In March 2011, Bro. Bo Sanchez, founder of Light of Jesus Family, transferred "The Feast" from Valle Verde Country Club to PICC. The Feast PICC has an attendance of 3,000 at the Plenary and Reception Halls Combined. Similarly, the November 2013 Kerygma Conference was also held in PICC

On November 18–19, 2015, the PICC hosted the APEC Economic Leaders' Meeting.[7] On April 29, 2017, the PICC hosted the 30th ASEAN Summit.[8] It was the site of protests on November 11, 2017, against the arrival of U.S. President Donald Trump.

Architecture and design[edit]

The Philippine International Convention Center is composed of five building modules; the Delegation Building, Secretariat Building, Plenary Hall, Reception Hall and The Forum. The facility which was designed by Leandro Locsin, who would be later named National Artist was built in reclaimed land and has a floor area of more than 65,000 sq ft (6,000 m2).[1]

APEC Sculpture Garden[edit]

The sculpture donated by the Philippines in the APEC Sculpture Garden.

The APEC Sculpture Garden is located in the right, left and front lawns of the PICC. It was jointly organized by the Department of Foreign Affairs and the National Commission for Culture and the Arts, the curator of the garden, in commemoration of the APEC Philippines 1996.[9] The garden is composed of 20 unique sculptures made by artists from their respective APEC countries. Each sculpture embodies the collective ideals of the 20 APEC member economies. The countries that donated their sculptures to the garden include Australia, Brunei Darussalam, Canada, Chile, Chinese Taipei, Hong Kong, Indonesia, Japan, Malaysia, Mexico, New Zealand, Philippines, Papua New Guinea, People's Republic of China, Republic of Korea, Russian Federation, Singapore, Thailand, United States and Vietnam. As of 2017, only Peru has yet to donate a sculpture to the garden.[9] The exact location of the layout of each sculpture was studied individually and presented in the best space where it would harmonize or be enhanced by the surrounding landscape. The angles of each sculpture were likewise studied in relation to the PICC’s minimalist architectural design, with the objective of bringing out the most unique point of each sculpture’s design.[9]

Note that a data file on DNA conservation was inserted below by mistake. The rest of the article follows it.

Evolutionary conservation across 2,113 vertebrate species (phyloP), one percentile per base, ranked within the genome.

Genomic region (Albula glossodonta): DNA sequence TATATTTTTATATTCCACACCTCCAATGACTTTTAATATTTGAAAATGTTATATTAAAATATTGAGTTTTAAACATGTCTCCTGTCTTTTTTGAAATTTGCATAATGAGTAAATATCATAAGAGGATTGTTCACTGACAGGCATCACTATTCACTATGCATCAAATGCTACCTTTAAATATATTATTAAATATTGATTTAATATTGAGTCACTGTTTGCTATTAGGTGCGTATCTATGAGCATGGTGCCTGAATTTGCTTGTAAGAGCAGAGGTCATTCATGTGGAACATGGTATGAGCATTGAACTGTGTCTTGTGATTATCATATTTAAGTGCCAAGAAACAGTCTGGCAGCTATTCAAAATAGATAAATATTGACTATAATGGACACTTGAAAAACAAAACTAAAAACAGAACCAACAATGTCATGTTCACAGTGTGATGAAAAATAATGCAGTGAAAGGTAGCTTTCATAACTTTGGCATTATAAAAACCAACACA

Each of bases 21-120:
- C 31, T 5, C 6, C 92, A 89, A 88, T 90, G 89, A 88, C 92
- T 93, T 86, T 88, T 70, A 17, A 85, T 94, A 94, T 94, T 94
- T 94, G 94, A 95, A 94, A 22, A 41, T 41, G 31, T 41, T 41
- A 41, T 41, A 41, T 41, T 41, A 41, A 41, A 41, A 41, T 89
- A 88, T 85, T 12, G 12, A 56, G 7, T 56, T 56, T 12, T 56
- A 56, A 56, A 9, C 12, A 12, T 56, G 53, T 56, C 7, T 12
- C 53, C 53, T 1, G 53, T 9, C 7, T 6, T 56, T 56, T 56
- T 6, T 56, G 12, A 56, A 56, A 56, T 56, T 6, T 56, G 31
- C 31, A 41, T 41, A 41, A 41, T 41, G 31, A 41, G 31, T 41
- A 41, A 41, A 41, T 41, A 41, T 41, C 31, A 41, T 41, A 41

References[edit]

  1. ^ a b c "About PICC". PICC. Philippine International Convention Center. Retrieved 7 November 2015.
  2. ^ Bonabente, Cyril (5 September 2006). "Did you Know". Philippine Daily Inquirer. Inquirer Research. Retrieved 7 November 2015.
  3. ^ "Imelda Marcos: Style icon, for better and worse". Rappler. Retrieved 2018-03-24.
  4. ^ Villa, Kathleen de. "Imelda Marcos and her 'edifice complex'". Retrieved 2018-03-24.
  5. ^ "PICC's toast to 40 - The Manila Times Online". www.manilatimes.net. Retrieved 2018-03-24.
  6. ^ Gagelonia, Gynna (3 August 1996). "APEC meet revs up center's multi-million renovation". Philippine Daily Inquirer. Retrieved 7 November 2015.
  7. ^ Caliwan, Christopher Lloyd (November 5, 2015). "APEC traffic advisory: Road closures, rerouting schemes in Metro Manila". InterAksyon. TV5 Network, Inc. Philippines News Agency. Retrieved November 5, 2015.
  8. ^ Cayabyab, Marc Jayson (April 29, 2017). "Duterte opens 30th Asean Summit". Philippine Daily Inquirer. Retrieved April 30, 2017.
  9. ^ a b c "APEC Sculpture Garden". Philippine International Convention Center. 22 April 2015. Retrieved 27 April 2017.

External links[edit]

Preceded by
National Auditorium
Miss Universe Venue
1994
Succeeded by
Windhoek Country Club Resort